Whether Winslow's proxy, Dr. Thor, was solely responsible for Tatum's second-level appeal in Winslow's absence is another triable issue of fact in dispute. The review document, by its own terms, was executed on Winslow's behalf, using Winslow's signature block, and, as the district court found, "it is also not unreasonable to infer that Winslow would have reviewed the actions taken on his behalf upon his return, even if the official documents were signed by others." Accepting, as we must for purposes of this appeal, Tatum's version of the facts, Winslow had knowledge of Tatum's serious medical needs around the time of his denial of Tatum's second-level appeal, dated April 8, 1999. Winslow's refusal to take any steps to meet those needs until almost two years later was medically unacceptable and constitutes deliberate indifference to Tatum's serious medical condition.

There are also genuine issues of material fact relating to the question of whether Tatum met the criteria for treatment. The issue of whether the Alpha-Interferon eligibility criteria extend in any way to considerations of liver biopsies is a genuine material factual issue in dispute. There is [*312]also a genuine issue of material fact as to whether or not a treating physician must file a utilization review / utilization management ("UR/UM") form before a liver biopsy may be performed. Prison nurse Donna Alpaugh's testimony suggests that UR/UM forms, as mere requests, may be superseded by a physician's orders. Moreover, as the district court found, the conflicting accounts of when and whether Tatum was psychiatrically approved for treatment, or even needed such approval, presented a triable issue of fact as to "whether [Tatum] received psychiatric clearance such that the exclusion criterion would not have been an issue." There is also a factual dispute as to the nature of Tatum's compliance with other treatment regimens, a possible ground for exclusion from Alpha-Interferon treatment. Assuming all conflicts in the evidence are resolved in Tatum's favor, Tatum was eligible for treatment, his doctors properly ordered treatment, and Winslow knowingly deprived him of that treatment, "despite his knowledge of a substantial risk of serious harm." Wallis v. Baldwin, 70 F.3d 1074, 1077 (9th Cir. 1995) (quoting Farmer v. Brennan, 511 U.S. 825, 842, 128 L. Ed. 2d 811, 114 S. Ct. 1970 (1994)). Winslow therefore fails the first prong of the Saucier test.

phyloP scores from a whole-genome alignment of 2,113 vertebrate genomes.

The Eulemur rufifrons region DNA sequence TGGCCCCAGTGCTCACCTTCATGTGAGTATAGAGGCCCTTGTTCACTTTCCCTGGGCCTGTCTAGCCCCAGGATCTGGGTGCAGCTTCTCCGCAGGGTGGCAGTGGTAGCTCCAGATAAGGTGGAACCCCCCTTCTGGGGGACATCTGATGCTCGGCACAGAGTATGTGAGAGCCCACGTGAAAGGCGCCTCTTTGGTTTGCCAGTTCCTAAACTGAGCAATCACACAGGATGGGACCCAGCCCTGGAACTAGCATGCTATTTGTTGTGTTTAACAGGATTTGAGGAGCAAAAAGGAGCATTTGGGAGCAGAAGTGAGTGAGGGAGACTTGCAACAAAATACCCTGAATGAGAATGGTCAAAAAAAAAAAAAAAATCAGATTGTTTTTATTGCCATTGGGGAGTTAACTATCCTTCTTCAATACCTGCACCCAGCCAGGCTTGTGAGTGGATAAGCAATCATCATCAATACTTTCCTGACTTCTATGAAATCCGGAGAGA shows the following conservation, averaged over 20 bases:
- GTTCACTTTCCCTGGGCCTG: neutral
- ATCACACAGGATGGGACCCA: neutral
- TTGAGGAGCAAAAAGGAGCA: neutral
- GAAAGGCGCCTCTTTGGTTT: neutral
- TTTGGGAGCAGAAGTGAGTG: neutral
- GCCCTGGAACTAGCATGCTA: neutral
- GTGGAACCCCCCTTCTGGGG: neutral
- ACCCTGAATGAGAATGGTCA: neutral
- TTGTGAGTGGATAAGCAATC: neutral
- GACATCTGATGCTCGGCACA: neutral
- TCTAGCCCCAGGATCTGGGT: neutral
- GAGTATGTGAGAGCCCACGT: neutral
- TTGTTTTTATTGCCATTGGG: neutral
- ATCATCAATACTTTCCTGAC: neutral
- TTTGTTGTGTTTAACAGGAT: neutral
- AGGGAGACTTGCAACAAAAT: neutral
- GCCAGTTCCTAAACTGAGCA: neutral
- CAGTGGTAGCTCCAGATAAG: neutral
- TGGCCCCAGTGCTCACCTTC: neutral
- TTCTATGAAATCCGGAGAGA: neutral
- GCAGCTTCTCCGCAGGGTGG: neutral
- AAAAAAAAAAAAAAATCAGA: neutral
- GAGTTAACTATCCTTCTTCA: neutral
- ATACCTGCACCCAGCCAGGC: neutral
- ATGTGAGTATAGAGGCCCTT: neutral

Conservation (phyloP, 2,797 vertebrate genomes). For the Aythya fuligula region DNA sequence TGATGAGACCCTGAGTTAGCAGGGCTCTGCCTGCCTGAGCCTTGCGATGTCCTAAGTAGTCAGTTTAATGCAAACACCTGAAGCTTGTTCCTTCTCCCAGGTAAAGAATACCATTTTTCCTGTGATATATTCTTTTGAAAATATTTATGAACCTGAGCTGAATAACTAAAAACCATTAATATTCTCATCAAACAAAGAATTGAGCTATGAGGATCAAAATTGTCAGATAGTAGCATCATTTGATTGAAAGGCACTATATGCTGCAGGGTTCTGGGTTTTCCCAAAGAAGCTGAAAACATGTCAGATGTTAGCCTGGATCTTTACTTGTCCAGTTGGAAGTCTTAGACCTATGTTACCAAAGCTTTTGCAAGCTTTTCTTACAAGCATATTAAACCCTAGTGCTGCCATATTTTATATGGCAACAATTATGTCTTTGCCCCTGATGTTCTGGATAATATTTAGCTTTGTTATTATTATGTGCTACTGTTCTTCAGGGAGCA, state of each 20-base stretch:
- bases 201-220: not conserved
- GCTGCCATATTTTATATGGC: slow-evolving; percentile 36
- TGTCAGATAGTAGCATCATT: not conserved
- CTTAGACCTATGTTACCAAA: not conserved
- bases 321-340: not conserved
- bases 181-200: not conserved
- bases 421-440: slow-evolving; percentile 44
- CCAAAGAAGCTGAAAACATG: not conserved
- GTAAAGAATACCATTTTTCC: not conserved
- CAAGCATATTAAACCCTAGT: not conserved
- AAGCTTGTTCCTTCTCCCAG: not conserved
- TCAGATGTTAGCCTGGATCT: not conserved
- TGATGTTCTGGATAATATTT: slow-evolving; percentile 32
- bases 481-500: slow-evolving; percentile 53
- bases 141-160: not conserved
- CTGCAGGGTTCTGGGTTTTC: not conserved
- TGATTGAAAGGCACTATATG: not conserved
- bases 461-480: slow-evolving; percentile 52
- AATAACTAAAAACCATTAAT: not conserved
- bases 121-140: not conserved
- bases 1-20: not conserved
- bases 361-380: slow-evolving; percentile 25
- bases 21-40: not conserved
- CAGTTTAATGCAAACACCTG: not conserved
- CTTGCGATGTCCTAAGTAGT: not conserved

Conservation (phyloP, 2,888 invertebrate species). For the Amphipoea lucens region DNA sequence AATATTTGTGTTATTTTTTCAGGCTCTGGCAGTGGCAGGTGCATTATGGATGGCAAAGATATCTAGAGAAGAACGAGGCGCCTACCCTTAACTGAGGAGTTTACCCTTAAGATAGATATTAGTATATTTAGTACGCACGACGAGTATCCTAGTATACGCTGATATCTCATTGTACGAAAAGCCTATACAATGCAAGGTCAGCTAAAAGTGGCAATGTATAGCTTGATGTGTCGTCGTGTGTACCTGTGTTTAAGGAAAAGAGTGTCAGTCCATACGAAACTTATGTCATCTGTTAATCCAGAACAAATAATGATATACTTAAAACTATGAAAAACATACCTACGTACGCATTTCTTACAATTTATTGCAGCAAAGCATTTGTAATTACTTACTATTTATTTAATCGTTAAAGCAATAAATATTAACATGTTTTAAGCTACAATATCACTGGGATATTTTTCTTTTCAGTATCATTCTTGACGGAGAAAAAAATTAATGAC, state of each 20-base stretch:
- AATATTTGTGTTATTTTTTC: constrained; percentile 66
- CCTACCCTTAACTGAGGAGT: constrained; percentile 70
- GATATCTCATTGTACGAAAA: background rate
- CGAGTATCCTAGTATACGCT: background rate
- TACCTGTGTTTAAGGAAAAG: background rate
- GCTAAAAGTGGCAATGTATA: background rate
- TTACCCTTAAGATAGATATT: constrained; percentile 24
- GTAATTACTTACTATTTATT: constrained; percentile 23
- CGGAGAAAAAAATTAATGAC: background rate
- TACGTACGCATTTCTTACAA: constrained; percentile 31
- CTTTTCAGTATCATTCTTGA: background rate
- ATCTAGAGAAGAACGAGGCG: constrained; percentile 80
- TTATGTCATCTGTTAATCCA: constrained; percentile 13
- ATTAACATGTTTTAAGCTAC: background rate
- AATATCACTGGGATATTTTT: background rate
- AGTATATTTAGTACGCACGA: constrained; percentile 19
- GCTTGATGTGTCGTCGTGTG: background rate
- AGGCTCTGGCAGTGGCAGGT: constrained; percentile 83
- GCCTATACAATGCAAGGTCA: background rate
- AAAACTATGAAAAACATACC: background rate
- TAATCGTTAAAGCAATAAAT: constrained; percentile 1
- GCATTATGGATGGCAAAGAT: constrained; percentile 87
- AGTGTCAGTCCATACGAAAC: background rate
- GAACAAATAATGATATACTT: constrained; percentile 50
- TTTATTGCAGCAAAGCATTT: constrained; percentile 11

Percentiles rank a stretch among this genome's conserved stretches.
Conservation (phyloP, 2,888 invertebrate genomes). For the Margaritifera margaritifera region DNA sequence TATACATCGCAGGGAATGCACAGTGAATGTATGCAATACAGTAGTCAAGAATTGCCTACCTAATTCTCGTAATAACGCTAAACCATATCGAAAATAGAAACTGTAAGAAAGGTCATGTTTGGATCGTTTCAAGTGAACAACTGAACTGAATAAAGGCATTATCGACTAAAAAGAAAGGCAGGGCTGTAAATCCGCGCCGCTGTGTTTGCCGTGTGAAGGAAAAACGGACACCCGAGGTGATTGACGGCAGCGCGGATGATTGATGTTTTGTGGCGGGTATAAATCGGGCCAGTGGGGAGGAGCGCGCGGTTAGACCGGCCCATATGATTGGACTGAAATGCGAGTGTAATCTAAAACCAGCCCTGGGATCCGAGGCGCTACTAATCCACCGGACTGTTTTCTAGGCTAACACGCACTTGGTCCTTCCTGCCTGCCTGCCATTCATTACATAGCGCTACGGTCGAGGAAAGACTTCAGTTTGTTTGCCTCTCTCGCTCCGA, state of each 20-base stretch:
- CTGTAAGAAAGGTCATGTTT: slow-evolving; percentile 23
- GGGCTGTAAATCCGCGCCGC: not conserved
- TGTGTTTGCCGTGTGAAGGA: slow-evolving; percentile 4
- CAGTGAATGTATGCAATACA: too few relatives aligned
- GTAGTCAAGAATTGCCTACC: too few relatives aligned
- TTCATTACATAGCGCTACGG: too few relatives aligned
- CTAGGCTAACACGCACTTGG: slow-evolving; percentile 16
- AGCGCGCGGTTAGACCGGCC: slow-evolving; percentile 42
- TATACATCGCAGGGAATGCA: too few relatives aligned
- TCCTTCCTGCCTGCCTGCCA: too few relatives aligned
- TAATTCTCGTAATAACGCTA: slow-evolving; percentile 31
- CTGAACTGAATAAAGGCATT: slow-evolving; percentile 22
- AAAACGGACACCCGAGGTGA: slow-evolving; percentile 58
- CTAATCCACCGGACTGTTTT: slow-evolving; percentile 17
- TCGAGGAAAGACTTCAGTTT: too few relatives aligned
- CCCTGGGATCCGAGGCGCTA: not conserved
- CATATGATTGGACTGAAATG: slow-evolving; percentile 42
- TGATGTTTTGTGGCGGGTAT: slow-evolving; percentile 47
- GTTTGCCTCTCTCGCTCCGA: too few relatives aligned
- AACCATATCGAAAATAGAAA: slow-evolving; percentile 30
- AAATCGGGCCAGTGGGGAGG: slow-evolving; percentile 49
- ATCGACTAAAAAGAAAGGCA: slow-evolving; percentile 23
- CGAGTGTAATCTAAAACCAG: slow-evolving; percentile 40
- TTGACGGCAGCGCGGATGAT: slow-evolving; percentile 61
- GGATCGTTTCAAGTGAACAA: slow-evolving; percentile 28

The "Qualified Immunity Inquiry"

The second step of the Saucier analysis requires that the defendant demonstrate that his misconduct was not a violation of clearly established law. Saucier, 533 U.S. at 201. "The relevant, dispositive inquiry in determining whether a right is clearly established is whether it would be clear to a reasonable officer that his conduct was unlawful in the situation he confronted," id. at 202, or "whether the state of the law [at the time of the challenged action] gave 'fair warning' to the officials that their conduct was unconstitutional." Clement v. Gomez, 298 F.3d 898, 906 (9th Cir. 2002) (quoting Hope v. Pelzer, 536 U.S. 730, 740, 153 L. Ed. 2d 666, 122 S. Ct. 2508 (2002)). This court's case law clearly establishes that to deny or delay access to medical care constitutes an Eighth Amendment violation. See id. ("Furthermore, it was also clearly established that the officers could not intentionally deny or delay access to medical care.").

Winslow suggests that because the Madrid court approved of the HCV policy at Pelican Bay and he followed those guidelines faithfully, he had no reason to believe that his actions violated clearly established law. But Tatum does not question the constitutionality of the guidelines, only the fact that Winslow properly adhered to them. Precisely because the guidelines received the blessings of the Madrid court, Winslow had every reason to believe that violating them constituted a violation of clearly established law. Because Winslow's argument as to the "qualified immunity inquiry" is parasitic on his argument as to the "constitutional inquiry," his defense here likewise implicates the same genuine issues of material fact, only once removed. Resolving those factual disputes in favor of Tatum, we find that Winslow also fails to pass the second prong of the Saucier test.

Having thus failed to establish his entitlement to qualified immunity, Winslow's appeal of summary judgment must fail. The judgment of the district court is therefore AFFIRMED.